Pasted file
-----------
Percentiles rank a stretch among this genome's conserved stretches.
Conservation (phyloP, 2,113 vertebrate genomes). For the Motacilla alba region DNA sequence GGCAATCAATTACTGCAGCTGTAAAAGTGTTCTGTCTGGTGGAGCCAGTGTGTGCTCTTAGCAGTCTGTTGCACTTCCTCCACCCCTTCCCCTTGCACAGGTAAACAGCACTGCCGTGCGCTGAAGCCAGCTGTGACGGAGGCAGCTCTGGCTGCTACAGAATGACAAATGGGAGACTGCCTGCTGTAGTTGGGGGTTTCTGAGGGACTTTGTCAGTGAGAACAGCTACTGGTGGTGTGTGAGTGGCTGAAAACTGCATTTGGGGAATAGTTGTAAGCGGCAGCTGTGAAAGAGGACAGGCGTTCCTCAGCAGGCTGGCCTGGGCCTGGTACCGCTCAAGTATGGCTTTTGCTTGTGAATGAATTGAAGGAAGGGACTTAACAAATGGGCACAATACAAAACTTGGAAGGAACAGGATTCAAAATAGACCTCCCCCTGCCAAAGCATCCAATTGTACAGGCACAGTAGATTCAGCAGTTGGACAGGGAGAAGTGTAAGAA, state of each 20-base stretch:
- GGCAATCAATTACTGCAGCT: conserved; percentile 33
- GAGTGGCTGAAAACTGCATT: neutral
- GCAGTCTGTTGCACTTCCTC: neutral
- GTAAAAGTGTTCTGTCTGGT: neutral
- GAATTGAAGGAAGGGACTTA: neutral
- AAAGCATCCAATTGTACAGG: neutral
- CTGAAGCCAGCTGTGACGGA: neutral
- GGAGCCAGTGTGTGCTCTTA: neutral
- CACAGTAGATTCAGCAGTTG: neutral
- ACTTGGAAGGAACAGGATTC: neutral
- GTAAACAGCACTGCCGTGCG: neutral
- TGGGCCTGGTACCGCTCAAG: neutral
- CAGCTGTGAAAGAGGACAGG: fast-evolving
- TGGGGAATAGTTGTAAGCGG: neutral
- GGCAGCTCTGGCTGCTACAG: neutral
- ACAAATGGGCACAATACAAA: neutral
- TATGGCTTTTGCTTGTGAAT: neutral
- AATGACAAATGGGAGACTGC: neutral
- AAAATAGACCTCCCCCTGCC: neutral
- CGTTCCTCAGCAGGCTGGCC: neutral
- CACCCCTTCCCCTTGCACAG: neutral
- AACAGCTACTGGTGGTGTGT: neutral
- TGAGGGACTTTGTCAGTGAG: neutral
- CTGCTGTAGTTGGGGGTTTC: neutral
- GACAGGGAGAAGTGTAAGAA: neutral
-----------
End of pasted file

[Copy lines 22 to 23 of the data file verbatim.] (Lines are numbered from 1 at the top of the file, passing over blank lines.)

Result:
- CGTTCCTCAGCAGGCTGGCC: neutral
- CACCCCTTCCCCTTGCACAG: neutral